| Main |

February 23rd, 2012

Edible Paradise

—by Alex Norelli

alex-A-view-of-Paradise

A view of Paradise

It’s hard to believe that just over ten years ago Paradise was an abandoned avocado grove overgrown with vines. But today, Paradise—the land that has become Paradise Farms that is—is a thriving 5 acres laid out according to sacred geometry, where a profusion of greens, edible flowers and oyster mushrooms are the fruit of the labor.

“Organic is about being open to nature,” says Gabrielle Marewski, who founded the farm in 1999. And what better way to show openness to nature than eating it, right? Well at Paradise Farms, everything is edible, everything. The flowers growing throughout can easily be plucked and eaten raw for a savory experience. Haven’t you always wondered what color tastes like? We have a bit narrow idea of yellow being lemony, blue tasting like blueberries, orange tasting like, well, oranges. But these associations have more to do with companies passing off the myriad of artificial products that have infiltrated out lives as though they were real. Orange soda for example, has no actual juice in it, but a conglomeration of artifices to make us think we are drinking carbonated orange juice.

Nasturtiums blanket many areas of the farm

Nasturtiums blanket many areas of the farm

But at Paradise Farms, things tend to taste different than they look, not by any deception, but merely because you may not be familiar with the broadness of edibleness and fresh flavor. But when you try something like nasturtiums, those exotic looking annuals with flying saucer leaves and flowers like tangerine trumpets, a zesty peppery balanced floral treat is what you get. And when you try borage, don’t let its name confuse you into thinking you are in for something bland. These little blue starflowers taste as fresh as chilled cucumbers.

Bees like Borage too!

Bees like Borage too!

And an amazing thing I learned was that trying the flowers of things you know you don’t like, for instance cilantro (by far is the most polarizing herb around) ultimately pays off. You either love it or hate, but it’s impossible to be indifferent to its taste, which detractors liken to soap. I don’t know what it’s like to like this herb, but when Gabrielle asked if I liked it, I had in mind she was going to offer me its flower. So I said, Sure, knowing that if there was any redeeming quality to this plant for me, it may just be the flower. She then plucked a few of the tiny white petals from a very upright and verdurous cilantro. The miniscule blooms on hair-like stems were as delicate as an alpine flower’s. Biting into it and chewing, I braced for a pungency that never arrived, instead it was only casually there, by all means palatable, and then there was a surprise. Surging from the arch of a flavor’s life, a lemony citrus taste spread across my tongue, stupefying me and winning me over simultaneously.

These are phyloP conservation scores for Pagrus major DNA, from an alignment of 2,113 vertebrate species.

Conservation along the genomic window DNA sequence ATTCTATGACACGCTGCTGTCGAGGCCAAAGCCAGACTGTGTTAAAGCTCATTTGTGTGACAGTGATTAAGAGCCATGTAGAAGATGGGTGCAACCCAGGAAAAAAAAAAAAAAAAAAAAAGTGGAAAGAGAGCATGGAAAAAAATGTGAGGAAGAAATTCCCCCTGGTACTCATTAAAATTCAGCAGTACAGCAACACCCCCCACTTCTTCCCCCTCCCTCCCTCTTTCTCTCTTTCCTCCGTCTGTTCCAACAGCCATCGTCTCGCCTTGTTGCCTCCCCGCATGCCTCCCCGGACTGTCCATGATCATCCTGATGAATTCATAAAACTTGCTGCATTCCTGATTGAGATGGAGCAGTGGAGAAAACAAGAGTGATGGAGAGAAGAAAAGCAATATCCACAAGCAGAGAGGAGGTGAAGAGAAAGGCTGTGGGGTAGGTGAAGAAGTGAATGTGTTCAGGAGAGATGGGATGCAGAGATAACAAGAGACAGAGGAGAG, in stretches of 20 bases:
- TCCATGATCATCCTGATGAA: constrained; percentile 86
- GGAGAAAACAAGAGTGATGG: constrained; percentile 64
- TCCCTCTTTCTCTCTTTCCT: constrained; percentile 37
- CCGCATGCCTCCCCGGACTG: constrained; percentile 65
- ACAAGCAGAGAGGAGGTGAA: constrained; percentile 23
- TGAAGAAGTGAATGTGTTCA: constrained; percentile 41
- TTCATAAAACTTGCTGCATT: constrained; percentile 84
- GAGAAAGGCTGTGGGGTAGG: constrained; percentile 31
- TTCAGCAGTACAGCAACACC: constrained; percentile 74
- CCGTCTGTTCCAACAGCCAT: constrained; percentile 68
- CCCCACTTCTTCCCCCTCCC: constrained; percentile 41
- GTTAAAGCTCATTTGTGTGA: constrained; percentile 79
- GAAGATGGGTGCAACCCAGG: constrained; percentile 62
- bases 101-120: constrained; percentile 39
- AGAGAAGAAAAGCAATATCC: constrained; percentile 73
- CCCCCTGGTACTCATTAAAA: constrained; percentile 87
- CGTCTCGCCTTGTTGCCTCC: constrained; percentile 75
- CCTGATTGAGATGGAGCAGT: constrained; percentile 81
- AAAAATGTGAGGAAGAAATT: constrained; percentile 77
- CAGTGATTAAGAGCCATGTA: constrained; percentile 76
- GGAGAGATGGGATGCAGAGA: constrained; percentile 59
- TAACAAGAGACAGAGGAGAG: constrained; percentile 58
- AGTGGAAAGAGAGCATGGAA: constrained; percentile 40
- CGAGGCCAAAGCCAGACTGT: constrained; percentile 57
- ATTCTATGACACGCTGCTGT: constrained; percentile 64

Gabrielle’s main focuses are quality and presentation. And you get a sense of that simply by seeing how the edible flowers are packaged to be sent to area chefs. ]

Gabrielle’s main focuses are quality and presentation. And you get a sense of that simply by seeing how the edible flowers are packaged to be sent to area chefs.

Towards the end of the tour I asked Gabrielle if five acres ever seems not enough, (of something so living, peaceful, and nurturing…wouldn’t more be better?)…and she batted her eyes and said never. “It’s a question of you running your business or your business running you. It’s not about bigger,” she said. “But better with what we have,” insisting there is a certain point where merely expanding the workable area of the farm means more work at the expense of quality.

I certainly and sincerely could side with her sentiment on a personal level. My first few years of gardening/micro-farming where fast-paced and filled with new plants, buying plants, buying seeds, planting, potting, propagating, expanding. But during this time I built up a garden that I myself struggled to maintain, a collection of plants, all dear to me, that each required a certain amount of attention…and then there are the weeds! At a certain point it was no longer a hobby, but a job I never seemed to have enough time to complete. Her comment underscored a lesson I hoped to bring to my own garden this year, that of doing more with what you have, focusing on quality.

While the farm itself is open by appointment only, there is a series of dinners hosted at the farm throughout the year showcasing the vegetarian lifestyle that Gabrielle lives and believes in passionately. The five course dinners, held in the open-air cabana, are prepared by some of Miami’s top chefs, and each dinner is themed. There are also a series of holiday brunches, the next being St. Partrick’s Day.

You can find out more at Paradisefarms.net


ARtist, poet, Gardener www.AlexNorelliARt.com

Tags:






OGFooter image OGFooter image OGFooter image OGFooter image
OGFooter image OGFooter image OGFooter image OGFooter image OGFooter image
OGFooter image OGFooter image OGFooter image OGFooter image OGFooter image
OGFooter image OGFooter image OGFooter image
OGFooter image OGFooter image OGFooter image OGFooter image
OGFooter image OGFooter image
OGFooter image OGFooter image
OGFooter image OGFooter image OGFooter image
OGFooter image OGFooter image OGFooter image
OGFooter image OGFooter image
OGFooter image OGFooter image OGFooter image OGFooter image OGFooter image
OGFooter image OGFooter image OGFooter image OGFooter image
OGFooter image OGFooter image OGFooter image
OGFooter image OGFooter image
OGFooter image OGFooter image OGFooter image OGFooter image
OGFooter image OGFooter image
OGFooter image OGFooter image OGFooter image OGFooter image OGFooter image OGFooter image OGFooter image OGFooter image